Orange Park Mall; Orange Park, Florida

Orange Park Mall Food Court in Orange Park, FL

The Jacksonville region, also known as Florida’s First Coast, is home to over one million people and the anchor city for a large geographic area in northeast Florida and southeast Georgia.  The region is not only the coastal gateway to the state of Florida, but also a tourist destination known for its sandy beaches, warm climate, and numerous cultural amenities.  In addition, the city of Jacksonville is the largest city in geographic area (758 square miles) in the continental United States; only Juneau, Alaska is bigger.          

Built in 1975, Orange Park Mall has been the anchor shopping center for a suburban area of Jacksonville south and west of the St. Johns River for over three decades.  In fact, it is the only large, regional mall on the west side of the river in Jacksonville; Regency Square (opened 1967), The Avenues Mall (opened 1990) and St. John’s Town Center (outdoor, opened 2005) are all on the east side of the river.  Other smaller malls have also come and gone in Jacksonville, including Normandy Mall, Gateway Center Mall, and Roosevelt Mall, but these were always local, neighborhood-oriented malls and have either mostly been disenclosed or put to other uses. 

Orange Park Mall in Orange Park, FL Orange Park Mall Belk in Orange Park, FL

Orange Park Mall, according to one user on Yelp, “is just your average suburban shopping mall,”  and we couldn’t agree more.  Malls like Orange Park offer a very typical middle-of-the-road retail experience, and are common across the nation, mainly in middle class suburban enclaves surrounding large cities.  Typically, one (or more, if the metro is large enough) shopping center will have unquestionable dominance in a market big enough for several malls.  Some examples of this are Woodfield Mall near Chicago, King of Prussia Mall near Philadelphia, and the Galleria in Houston.  While these malls remain the super-regional draw in the metro, other regional malls may also exist in the market, typically serving a geographical “side” or area.  And, if this area is middle class through and through, these malls tend to reflect this in their stores and services.  Orange Park Mall is a great example of this.  The mall is popular mainly because of its location; its proximity to shoppers is its main value because the mall is closer to them than other malls on an equal or better footing, and as such store vacancies are low and the mall is filled with many mid-line national and regional chains.  It may have Hollister and Old Navy, but it probably won’t have Fendi or Lacoste.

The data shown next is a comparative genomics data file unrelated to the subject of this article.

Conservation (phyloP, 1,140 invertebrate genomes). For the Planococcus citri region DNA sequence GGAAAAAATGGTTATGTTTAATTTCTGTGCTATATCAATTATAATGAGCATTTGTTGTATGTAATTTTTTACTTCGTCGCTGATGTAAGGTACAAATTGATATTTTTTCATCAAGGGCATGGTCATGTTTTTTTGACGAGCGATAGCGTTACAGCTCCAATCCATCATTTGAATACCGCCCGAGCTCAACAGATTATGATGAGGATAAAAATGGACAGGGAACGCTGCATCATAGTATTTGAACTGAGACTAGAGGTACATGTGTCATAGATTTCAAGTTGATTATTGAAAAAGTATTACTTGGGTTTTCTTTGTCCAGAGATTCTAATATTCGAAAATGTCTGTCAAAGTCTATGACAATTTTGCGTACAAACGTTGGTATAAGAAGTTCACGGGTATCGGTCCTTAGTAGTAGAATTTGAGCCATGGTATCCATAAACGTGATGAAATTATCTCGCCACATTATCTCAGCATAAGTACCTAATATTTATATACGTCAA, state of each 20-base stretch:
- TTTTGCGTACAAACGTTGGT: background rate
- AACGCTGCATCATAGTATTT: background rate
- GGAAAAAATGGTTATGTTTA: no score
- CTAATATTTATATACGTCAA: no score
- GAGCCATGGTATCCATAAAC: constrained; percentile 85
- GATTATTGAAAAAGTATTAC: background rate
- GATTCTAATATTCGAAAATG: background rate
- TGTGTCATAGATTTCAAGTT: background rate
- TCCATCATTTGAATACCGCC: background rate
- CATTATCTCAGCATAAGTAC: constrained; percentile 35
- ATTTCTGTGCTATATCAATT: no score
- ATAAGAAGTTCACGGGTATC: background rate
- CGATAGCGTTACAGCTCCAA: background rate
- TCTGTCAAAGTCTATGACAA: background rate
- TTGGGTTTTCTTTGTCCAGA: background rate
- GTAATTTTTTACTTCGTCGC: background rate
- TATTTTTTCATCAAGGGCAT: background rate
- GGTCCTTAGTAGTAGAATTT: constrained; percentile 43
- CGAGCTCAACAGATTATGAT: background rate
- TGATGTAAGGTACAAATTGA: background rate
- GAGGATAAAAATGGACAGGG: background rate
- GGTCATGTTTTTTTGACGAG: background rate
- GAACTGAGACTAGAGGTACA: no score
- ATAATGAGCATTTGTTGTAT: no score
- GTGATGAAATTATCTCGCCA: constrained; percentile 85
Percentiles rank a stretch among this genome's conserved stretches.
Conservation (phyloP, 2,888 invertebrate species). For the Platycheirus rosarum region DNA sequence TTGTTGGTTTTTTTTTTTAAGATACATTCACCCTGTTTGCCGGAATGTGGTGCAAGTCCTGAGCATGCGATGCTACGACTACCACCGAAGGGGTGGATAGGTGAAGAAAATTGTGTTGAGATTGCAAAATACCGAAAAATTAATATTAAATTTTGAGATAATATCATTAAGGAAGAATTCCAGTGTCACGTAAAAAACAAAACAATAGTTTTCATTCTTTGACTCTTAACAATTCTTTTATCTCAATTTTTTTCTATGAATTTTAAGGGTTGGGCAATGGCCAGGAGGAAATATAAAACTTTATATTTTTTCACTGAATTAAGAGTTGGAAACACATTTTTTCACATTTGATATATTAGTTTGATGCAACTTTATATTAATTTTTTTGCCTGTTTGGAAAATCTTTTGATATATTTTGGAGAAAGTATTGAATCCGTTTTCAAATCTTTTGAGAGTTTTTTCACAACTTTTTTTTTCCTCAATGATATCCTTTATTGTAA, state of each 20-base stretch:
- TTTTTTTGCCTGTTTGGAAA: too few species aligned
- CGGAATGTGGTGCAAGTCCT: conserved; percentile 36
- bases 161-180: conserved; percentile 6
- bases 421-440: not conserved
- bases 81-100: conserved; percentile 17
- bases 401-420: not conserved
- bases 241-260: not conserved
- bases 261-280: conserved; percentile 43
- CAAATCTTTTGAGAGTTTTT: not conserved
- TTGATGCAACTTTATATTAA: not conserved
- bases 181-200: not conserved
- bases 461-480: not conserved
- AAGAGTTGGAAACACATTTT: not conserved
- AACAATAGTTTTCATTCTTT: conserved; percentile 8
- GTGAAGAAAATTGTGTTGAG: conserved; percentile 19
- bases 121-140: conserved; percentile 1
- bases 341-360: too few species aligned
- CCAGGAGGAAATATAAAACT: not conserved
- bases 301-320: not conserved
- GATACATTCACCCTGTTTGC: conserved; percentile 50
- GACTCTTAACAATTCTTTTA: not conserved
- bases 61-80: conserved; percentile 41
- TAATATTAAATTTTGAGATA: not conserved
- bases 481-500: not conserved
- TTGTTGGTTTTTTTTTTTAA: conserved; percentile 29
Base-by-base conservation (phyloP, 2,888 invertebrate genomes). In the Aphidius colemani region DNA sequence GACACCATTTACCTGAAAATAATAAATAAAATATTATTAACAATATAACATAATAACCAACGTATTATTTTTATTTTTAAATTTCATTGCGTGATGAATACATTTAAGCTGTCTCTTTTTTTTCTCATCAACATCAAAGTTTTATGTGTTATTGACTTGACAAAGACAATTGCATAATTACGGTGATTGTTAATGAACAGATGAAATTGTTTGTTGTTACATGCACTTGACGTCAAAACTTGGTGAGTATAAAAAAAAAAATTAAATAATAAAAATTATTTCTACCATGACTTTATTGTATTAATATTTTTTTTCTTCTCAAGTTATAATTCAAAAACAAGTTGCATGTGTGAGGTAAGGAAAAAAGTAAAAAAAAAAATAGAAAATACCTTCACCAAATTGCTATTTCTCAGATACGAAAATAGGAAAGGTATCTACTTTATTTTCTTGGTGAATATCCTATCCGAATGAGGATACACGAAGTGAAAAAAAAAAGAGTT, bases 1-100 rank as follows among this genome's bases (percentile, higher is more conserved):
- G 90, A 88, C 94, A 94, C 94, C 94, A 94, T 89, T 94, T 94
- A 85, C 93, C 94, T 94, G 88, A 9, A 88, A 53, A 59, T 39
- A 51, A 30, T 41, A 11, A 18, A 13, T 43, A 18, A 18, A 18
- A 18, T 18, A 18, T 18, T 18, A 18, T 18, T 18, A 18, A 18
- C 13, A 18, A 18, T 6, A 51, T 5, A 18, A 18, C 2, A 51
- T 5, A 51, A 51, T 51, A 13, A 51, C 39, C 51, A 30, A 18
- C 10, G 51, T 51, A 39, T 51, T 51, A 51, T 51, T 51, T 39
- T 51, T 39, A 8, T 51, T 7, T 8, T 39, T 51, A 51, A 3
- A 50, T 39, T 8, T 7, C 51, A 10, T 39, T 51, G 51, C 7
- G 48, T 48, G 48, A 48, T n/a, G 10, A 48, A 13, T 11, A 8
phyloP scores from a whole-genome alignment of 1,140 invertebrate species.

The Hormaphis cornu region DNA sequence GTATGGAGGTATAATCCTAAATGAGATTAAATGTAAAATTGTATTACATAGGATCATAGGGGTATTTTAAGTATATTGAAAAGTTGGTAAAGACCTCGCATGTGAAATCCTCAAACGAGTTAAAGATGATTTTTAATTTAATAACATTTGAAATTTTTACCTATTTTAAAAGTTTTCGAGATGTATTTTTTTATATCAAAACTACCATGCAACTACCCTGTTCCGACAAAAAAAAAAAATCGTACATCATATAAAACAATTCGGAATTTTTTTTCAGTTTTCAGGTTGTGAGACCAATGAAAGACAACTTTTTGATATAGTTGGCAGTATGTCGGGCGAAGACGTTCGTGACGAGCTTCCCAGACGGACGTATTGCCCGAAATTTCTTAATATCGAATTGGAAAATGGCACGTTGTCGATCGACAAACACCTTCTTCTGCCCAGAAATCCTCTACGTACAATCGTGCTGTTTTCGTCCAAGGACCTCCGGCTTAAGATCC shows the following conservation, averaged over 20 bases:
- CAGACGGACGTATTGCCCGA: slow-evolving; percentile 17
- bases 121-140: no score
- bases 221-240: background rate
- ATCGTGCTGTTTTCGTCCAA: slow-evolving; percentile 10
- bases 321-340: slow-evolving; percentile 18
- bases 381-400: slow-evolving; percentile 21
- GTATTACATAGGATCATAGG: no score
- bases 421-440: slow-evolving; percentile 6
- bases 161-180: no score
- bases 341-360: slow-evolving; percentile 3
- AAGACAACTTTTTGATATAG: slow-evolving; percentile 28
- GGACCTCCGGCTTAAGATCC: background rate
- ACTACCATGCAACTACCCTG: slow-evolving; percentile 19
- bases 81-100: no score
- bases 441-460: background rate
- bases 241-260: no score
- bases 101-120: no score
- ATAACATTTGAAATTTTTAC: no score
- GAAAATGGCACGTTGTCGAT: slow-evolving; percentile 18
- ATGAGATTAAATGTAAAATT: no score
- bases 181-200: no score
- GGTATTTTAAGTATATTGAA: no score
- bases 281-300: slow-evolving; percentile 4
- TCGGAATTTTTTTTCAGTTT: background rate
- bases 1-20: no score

Orange Park Mall directory in Orange Park, FLIt is because of this that we dub Orange Park Mall the official middle-of-the-road Everyman’s Mall of our site.  Take a look; it doesn’t get any more average than this.  Now, we impart no negativity on this distinction; it is what it is.  It’s a utilitarian place for regional shoppers, offering few frills yet it’s still a large, enclosed, packed suburban icon.  This is your everyday, typical suburban mall.